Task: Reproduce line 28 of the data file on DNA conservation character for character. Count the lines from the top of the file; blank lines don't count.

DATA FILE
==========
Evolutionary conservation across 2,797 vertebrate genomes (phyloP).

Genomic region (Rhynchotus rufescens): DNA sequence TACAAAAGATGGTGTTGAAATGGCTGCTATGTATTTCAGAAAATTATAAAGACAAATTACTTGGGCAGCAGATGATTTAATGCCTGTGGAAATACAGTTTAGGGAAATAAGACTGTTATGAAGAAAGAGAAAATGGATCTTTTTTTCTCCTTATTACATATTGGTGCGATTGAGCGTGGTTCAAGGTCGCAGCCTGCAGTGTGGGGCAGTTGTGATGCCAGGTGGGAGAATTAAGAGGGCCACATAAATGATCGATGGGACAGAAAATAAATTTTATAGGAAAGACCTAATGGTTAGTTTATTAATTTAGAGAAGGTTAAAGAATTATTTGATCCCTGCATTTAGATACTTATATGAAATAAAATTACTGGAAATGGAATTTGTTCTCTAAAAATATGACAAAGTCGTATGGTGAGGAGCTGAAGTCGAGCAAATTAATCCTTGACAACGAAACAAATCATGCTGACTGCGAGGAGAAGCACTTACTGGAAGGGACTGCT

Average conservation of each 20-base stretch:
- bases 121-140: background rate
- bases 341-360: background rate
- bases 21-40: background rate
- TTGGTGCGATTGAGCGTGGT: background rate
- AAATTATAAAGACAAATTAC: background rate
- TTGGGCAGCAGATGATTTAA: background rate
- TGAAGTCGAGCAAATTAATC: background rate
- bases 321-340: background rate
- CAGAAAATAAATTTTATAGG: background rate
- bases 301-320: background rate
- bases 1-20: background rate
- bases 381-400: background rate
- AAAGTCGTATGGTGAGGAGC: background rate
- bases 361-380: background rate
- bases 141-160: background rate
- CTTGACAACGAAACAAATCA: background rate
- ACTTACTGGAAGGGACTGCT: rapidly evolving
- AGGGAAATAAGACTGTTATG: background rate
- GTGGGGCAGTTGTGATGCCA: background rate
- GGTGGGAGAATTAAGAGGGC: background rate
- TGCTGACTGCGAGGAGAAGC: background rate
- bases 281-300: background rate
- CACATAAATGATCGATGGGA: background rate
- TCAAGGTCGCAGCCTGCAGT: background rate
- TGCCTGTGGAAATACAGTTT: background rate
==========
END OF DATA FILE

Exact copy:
- TGCCTGTGGAAATACAGTTT: background rate